05/14/2017 6:52 PM

"...explosive manuals recommend the repeated turning over of boxes of dynamite in storage."

Oh I want THAT job!

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#10

Re: Nitroglycerin Question

05/13/2017 2:20 PM

I have a fun idea that would answer your question. Using a large caliber rifle, shoot at said old dynamite from about 500 yards. I think I would enjoy that more then a cup of coffee in the morning to wake me up. Nothing beets a good kaboom as long as everybody is far enough away.

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#17
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Re: Nitroglycerin Question

05/14/2017 12:06 AM

When I first read this thread, that was my first thought, a little target practice never hurts as long as you have some distance from the target. A whole lot more exciting than plunking cans!!!

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#18
In reply to #10

Re: Nitroglycerin Question

05/14/2017 1:34 AM

In Australia only Gelignite and shooting it with a 7.62 does nothing, likewise a 300 Holland Holland...not stupid enough to see if the shear concussive force of a 12 guage would work.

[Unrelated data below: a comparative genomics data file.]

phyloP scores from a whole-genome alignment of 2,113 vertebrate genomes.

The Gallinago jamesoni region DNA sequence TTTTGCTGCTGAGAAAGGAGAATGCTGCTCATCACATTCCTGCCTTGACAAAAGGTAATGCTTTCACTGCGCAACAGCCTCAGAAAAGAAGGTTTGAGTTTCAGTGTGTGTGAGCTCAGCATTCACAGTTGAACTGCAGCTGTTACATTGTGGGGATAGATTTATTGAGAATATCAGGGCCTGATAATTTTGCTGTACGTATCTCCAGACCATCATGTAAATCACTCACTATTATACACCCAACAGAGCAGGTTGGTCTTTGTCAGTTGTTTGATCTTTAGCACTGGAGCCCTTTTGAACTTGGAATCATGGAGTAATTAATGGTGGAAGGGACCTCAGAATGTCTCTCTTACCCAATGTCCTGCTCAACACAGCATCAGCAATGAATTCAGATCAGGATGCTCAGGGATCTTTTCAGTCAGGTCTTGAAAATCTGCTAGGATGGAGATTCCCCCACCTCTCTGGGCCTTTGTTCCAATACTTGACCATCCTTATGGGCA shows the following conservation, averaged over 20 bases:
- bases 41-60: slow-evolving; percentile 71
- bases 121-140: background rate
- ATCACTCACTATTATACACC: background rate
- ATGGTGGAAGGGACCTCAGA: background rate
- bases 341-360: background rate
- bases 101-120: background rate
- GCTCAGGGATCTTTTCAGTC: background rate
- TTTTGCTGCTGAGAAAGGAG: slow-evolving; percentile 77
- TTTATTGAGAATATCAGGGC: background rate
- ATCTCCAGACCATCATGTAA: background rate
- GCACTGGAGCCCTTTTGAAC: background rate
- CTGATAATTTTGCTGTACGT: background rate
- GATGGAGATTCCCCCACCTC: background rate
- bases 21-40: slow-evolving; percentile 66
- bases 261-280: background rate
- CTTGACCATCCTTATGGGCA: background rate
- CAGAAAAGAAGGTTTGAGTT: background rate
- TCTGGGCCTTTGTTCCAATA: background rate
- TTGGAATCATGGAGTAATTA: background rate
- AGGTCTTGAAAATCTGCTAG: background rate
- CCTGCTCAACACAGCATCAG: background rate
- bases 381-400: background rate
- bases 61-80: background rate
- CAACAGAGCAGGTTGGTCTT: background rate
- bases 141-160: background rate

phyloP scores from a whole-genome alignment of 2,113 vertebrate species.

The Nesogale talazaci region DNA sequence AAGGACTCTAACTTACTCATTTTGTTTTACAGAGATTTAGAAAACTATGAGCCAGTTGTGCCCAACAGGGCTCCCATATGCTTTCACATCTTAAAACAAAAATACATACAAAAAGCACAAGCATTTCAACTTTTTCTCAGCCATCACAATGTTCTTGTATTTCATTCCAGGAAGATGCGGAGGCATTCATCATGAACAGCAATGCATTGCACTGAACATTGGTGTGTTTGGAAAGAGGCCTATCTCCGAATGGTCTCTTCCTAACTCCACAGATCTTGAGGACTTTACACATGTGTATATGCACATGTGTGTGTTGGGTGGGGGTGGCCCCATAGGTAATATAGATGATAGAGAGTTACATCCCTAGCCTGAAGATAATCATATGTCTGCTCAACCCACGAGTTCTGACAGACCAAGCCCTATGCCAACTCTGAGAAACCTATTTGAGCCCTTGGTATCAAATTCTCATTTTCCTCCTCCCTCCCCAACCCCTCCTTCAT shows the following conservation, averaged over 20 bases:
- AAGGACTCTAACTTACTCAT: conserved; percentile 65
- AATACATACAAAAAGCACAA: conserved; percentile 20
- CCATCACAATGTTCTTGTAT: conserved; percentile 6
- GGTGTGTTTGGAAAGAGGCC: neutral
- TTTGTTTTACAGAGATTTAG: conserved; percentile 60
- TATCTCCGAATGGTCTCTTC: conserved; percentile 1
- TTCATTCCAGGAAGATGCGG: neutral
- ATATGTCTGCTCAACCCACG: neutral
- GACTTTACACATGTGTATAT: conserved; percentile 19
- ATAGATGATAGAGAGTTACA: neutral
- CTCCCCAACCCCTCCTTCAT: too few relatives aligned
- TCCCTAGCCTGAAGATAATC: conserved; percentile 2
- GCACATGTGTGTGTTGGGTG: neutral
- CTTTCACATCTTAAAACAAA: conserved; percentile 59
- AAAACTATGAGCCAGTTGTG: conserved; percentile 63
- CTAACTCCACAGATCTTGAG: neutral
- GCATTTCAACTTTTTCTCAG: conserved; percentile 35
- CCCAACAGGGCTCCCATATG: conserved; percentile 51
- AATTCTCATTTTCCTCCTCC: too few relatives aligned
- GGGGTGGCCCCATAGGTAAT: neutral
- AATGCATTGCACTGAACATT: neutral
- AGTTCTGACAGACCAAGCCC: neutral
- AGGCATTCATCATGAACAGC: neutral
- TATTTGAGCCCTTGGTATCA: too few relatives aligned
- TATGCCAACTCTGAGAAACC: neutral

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#36
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Re: Nitroglycerin Question

05/15/2017 11:54 AM

I think if you tried with a 12 gauge that you might not live to tell about it because you'd have to stand too close.

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#12

Re: Nitroglycerin Question

05/13/2017 6:04 PM

Nitroglycerin is fairly water soluble, so if it is on the surface and not sealed, so exposed to occasional rain, it would likely rinse away after a period.

If the dynamite is exposed to water, but not in a way that would rinse it away, NG is degraded by hydrolysis. In acidic and neutral conditions, hydrolysis half life should be around a year. For alkaline conditions degradation by hydrolysis is more rapid. In any case, if it got wet more than a decade ago, it probably doesn't pose much of a risk.